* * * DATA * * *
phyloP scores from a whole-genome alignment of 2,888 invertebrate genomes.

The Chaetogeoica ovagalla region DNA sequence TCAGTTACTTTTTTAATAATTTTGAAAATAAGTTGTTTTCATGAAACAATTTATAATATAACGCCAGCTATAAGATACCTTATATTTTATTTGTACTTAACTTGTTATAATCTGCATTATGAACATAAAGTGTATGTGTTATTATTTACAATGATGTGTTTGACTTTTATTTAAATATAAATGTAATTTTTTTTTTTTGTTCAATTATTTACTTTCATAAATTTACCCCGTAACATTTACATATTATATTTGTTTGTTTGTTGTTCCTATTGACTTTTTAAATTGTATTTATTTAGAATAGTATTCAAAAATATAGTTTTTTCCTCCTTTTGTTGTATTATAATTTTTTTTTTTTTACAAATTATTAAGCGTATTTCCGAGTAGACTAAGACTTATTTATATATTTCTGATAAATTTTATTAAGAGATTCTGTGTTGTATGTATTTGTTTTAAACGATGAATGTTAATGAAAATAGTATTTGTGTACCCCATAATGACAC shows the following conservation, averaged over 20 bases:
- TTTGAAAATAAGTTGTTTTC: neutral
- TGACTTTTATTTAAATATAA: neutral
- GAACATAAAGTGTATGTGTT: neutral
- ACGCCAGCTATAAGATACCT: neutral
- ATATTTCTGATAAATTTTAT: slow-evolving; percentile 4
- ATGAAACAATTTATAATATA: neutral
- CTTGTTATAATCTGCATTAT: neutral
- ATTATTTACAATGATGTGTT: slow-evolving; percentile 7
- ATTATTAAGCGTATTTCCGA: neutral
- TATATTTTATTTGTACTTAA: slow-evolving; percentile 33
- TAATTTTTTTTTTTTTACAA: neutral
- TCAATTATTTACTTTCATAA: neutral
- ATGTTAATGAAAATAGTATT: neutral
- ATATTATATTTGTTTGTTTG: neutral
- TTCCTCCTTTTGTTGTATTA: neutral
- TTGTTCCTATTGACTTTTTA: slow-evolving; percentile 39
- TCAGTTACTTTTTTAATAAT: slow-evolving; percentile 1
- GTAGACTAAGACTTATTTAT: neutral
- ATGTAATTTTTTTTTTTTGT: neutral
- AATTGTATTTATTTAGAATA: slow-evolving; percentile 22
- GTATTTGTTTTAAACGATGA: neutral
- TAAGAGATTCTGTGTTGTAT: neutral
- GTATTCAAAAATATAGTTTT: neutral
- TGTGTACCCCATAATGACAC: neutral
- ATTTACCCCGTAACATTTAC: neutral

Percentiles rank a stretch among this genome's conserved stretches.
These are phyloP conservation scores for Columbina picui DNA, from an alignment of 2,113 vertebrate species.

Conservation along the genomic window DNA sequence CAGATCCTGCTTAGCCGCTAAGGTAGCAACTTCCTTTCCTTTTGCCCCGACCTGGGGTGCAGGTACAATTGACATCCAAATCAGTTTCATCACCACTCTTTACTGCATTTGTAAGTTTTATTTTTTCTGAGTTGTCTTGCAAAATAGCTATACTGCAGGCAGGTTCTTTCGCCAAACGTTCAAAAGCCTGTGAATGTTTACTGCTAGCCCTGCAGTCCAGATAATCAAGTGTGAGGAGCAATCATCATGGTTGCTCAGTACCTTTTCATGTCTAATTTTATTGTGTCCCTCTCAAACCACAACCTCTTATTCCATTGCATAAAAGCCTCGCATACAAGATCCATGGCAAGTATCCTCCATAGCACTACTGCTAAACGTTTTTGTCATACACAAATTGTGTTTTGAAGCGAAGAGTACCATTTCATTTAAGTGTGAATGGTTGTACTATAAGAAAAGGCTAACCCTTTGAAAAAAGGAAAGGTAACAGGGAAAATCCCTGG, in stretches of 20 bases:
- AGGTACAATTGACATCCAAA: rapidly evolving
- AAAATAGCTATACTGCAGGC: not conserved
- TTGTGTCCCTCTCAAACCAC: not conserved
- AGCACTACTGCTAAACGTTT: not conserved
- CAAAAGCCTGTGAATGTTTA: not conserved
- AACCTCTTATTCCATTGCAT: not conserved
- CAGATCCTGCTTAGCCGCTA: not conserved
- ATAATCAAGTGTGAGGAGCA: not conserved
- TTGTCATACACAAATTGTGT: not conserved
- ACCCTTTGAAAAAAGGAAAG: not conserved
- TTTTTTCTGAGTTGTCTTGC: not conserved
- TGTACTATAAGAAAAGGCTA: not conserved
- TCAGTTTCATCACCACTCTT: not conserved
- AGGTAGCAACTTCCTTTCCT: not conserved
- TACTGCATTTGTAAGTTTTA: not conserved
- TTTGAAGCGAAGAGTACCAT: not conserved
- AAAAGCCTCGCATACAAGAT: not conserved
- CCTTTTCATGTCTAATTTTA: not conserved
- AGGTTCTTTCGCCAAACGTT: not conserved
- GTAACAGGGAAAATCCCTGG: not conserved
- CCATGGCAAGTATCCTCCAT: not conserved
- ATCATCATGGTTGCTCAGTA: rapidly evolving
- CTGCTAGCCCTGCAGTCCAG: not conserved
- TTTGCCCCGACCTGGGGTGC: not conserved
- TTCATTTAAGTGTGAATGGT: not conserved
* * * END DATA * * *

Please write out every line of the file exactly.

phyloP scores from a whole-genome alignment of 2,888 invertebrate genomes.

The Chaetogeoica ovagalla region DNA sequence TCAGTTACTTTTTTAATAATTTTGAAAATAAGTTGTTTTCATGAAACAATTTATAATATAACGCCAGCTATAAGATACCTTATATTTTATTTGTACTTAACTTGTTATAATCTGCATTATGAACATAAAGTGTATGTGTTATTATTTACAATGATGTGTTTGACTTTTATTTAAATATAAATGTAATTTTTTTTTTTTGTTCAATTATTTACTTTCATAAATTTACCCCGTAACATTTACATATTATATTTGTTTGTTTGTTGTTCCTATTGACTTTTTAAATTGTATTTATTTAGAATAGTATTCAAAAATATAGTTTTTTCCTCCTTTTGTTGTATTATAATTTTTTTTTTTTTACAAATTATTAAGCGTATTTCCGAGTAGACTAAGACTTATTTATATATTTCTGATAAATTTTATTAAGAGATTCTGTGTTGTATGTATTTGTTTTAAACGATGAATGTTAATGAAAATAGTATTTGTGTACCCCATAATGACAC shows the following conservation, averaged over 20 bases:
- TTTGAAAATAAGTTGTTTTC: neutral
- TGACTTTTATTTAAATATAA: neutral
- GAACATAAAGTGTATGTGTT: neutral
- ACGCCAGCTATAAGATACCT: neutral
- ATATTTCTGATAAATTTTAT: slow-evolving; percentile 4
- ATGAAACAATTTATAATATA: neutral
- CTTGTTATAATCTGCATTAT: neutral
- ATTATTTACAATGATGTGTT: slow-evolving; percentile 7
- ATTATTAAGCGTATTTCCGA: neutral
- TATATTTTATTTGTACTTAA: slow-evolving; percentile 33
- TAATTTTTTTTTTTTTACAA: neutral
- TCAATTATTTACTTTCATAA: neutral
- ATGTTAATGAAAATAGTATT: neutral
- ATATTATATTTGTTTGTTTG: neutral
- TTCCTCCTTTTGTTGTATTA: neutral
- TTGTTCCTATTGACTTTTTA: slow-evolving; percentile 39
- TCAGTTACTTTTTTAATAAT: slow-evolving; percentile 1
- GTAGACTAAGACTTATTTAT: neutral
- ATGTAATTTTTTTTTTTTGT: neutral
- AATTGTATTTATTTAGAATA: slow-evolving; percentile 22
- GTATTTGTTTTAAACGATGA: neutral
- TAAGAGATTCTGTGTTGTAT: neutral
- GTATTCAAAAATATAGTTTT: neutral
- TGTGTACCCCATAATGACAC: neutral
- ATTTACCCCGTAACATTTAC: neutral

Percentiles rank a stretch among this genome's conserved stretches.
These are phyloP conservation scores for Columbina picui DNA, from an alignment of 2,113 vertebrate species.

Conservation along the genomic window DNA sequence CAGATCCTGCTTAGCCGCTAAGGTAGCAACTTCCTTTCCTTTTGCCCCGACCTGGGGTGCAGGTACAATTGACATCCAAATCAGTTTCATCACCACTCTTTACTGCATTTGTAAGTTTTATTTTTTCTGAGTTGTCTTGCAAAATAGCTATACTGCAGGCAGGTTCTTTCGCCAAACGTTCAAAAGCCTGTGAATGTTTACTGCTAGCCCTGCAGTCCAGATAATCAAGTGTGAGGAGCAATCATCATGGTTGCTCAGTACCTTTTCATGTCTAATTTTATTGTGTCCCTCTCAAACCACAACCTCTTATTCCATTGCATAAAAGCCTCGCATACAAGATCCATGGCAAGTATCCTCCATAGCACTACTGCTAAACGTTTTTGTCATACACAAATTGTGTTTTGAAGCGAAGAGTACCATTTCATTTAAGTGTGAATGGTTGTACTATAAGAAAAGGCTAACCCTTTGAAAAAAGGAAAGGTAACAGGGAAAATCCCTGG, in stretches of 20 bases:
- AGGTACAATTGACATCCAAA: rapidly evolving
- AAAATAGCTATACTGCAGGC: not conserved
- TTGTGTCCCTCTCAAACCAC: not conserved
- AGCACTACTGCTAAACGTTT: not conserved
- CAAAAGCCTGTGAATGTTTA: not conserved
- AACCTCTTATTCCATTGCAT: not conserved
- CAGATCCTGCTTAGCCGCTA: not conserved
- ATAATCAAGTGTGAGGAGCA: not conserved
- TTGTCATACACAAATTGTGT: not conserved
- ACCCTTTGAAAAAAGGAAAG: not conserved
- TTTTTTCTGAGTTGTCTTGC: not conserved
- TGTACTATAAGAAAAGGCTA: not conserved
- TCAGTTTCATCACCACTCTT: not conserved
- AGGTAGCAACTTCCTTTCCT: not conserved
- TACTGCATTTGTAAGTTTTA: not conserved
- TTTGAAGCGAAGAGTACCAT: not conserved
- AAAAGCCTCGCATACAAGAT: not conserved
- CCTTTTCATGTCTAATTTTA: not conserved
- AGGTTCTTTCGCCAAACGTT: not conserved
- GTAACAGGGAAAATCCCTGG: not conserved
- CCATGGCAAGTATCCTCCAT: not conserved
- ATCATCATGGTTGCTCAGTA: rapidly evolving
- CTGCTAGCCCTGCAGTCCAG: not conserved
- TTTGCCCCGACCTGGGGTGC: not conserved
- TTCATTTAAGTGTGAATGGT: not conserved